An imaginary museum that exhibits all of the world’s greatest art under one French philosopher Andre Malraux in his book Le Musée Imaginaire (). A realisation of Malraux’s ‘museum without walls’ (as it was translated). New Post Every Wednesday pm ET. ANDRE MALRAUX André Malraux (3 November – 23 November ), was a man for all. Explorer of Cambodia, freedom fighter (Spanish Civil War), Resistance leader, and Gestapo prisoner André Malraux emerged from World War II.

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Photogravure etching in Kamakura Japan since Enter your email address to subscribe to this blog and receive notifications of new posts by email. Great art, he wrote, made accessible to all through reproductions in books, is liberated from the time, place, and history muweum which they are usually confined by museum categories.

Malraux and the Musee Imaginaire: the ‘museum without walls’ – Culture in Virtual Spaces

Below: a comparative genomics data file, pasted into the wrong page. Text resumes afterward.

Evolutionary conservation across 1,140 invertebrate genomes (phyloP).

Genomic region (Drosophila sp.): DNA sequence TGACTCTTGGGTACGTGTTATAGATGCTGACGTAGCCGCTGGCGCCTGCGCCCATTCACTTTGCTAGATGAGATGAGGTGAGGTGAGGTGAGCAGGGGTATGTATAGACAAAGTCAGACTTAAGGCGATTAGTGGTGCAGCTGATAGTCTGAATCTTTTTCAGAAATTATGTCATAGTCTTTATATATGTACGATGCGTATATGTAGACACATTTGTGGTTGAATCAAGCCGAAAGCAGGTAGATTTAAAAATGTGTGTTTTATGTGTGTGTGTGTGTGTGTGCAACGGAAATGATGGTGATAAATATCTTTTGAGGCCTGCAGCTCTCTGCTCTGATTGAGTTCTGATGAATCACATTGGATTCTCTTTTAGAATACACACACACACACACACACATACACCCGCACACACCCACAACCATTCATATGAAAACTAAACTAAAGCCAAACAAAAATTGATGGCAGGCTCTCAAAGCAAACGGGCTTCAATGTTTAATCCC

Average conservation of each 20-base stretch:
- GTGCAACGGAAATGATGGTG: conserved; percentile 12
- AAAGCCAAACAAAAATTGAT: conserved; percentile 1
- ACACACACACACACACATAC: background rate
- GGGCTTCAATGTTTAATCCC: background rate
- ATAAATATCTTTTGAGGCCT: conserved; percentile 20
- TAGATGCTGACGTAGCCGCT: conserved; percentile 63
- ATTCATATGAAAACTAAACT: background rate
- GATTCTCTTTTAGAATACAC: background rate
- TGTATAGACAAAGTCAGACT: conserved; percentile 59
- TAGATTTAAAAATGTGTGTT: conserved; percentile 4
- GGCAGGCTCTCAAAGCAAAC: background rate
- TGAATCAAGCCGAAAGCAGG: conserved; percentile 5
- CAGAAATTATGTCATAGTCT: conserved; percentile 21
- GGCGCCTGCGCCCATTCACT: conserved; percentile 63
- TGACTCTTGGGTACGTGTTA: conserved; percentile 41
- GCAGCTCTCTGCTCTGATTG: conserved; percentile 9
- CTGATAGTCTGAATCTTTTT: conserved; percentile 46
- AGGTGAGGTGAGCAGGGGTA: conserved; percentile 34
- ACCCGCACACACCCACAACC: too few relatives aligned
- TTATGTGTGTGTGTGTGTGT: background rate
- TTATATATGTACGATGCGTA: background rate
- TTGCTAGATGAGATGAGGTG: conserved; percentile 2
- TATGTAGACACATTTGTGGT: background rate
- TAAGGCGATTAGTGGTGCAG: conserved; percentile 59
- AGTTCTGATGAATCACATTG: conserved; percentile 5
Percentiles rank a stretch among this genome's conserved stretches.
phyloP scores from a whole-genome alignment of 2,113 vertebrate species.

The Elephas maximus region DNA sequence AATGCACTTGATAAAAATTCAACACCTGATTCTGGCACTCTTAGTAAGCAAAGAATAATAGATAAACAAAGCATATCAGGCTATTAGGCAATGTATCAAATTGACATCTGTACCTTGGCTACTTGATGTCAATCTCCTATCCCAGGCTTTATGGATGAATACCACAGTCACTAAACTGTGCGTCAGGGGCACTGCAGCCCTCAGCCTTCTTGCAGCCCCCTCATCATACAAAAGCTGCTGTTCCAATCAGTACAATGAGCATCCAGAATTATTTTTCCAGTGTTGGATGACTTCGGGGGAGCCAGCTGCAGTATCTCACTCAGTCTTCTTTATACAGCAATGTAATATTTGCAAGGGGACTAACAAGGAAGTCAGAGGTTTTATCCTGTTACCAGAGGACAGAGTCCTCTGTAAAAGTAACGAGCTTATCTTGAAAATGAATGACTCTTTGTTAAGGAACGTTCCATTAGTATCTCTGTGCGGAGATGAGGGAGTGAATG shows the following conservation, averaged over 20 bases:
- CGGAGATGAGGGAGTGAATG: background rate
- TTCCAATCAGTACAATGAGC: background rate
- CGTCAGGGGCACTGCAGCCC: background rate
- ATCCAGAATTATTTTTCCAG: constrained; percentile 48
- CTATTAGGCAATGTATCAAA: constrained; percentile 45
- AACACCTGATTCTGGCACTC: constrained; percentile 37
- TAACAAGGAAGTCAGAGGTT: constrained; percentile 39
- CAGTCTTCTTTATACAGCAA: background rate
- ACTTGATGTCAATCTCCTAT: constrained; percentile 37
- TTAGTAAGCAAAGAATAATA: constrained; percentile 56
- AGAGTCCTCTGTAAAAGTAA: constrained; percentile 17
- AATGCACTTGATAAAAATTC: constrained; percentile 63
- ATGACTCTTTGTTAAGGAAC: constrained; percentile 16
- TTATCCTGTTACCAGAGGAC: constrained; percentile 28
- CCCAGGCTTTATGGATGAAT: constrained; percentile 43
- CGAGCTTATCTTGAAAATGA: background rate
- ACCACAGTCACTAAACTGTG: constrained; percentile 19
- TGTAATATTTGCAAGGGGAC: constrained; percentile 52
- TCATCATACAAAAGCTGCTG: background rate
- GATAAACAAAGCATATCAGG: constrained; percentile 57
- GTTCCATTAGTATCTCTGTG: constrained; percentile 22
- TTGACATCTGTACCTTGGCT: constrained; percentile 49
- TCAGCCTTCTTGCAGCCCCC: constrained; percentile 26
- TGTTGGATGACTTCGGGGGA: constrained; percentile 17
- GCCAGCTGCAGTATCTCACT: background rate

Removed from historical context, wal,s can be rearranged in the mind according to aesthetic or philosophical qualities. In this way it has the power to transcend the bitter partisan divisions that Malraux knew so well.

Malraux recognized that while taking the great works of art outside of museums liberated them from history, it also threatened to homogenize them into reproducible formats. Everything from the gigantic Sphinx to medieval miniatures assumes the same dimensions in art books, obliterating the effects of scale.

Despite the great advances in color reproduction made by publishers like Skira now Skira-RizzoliAlinariand others, the reproductions were inevitably flat and standardized.

They could never really substitute for the originals, nor were they meant to. If they served merely as a reminder of the originals, the creative connection would not be lost. The newest form of this cultural commons kalraux the World Wide Mjseum.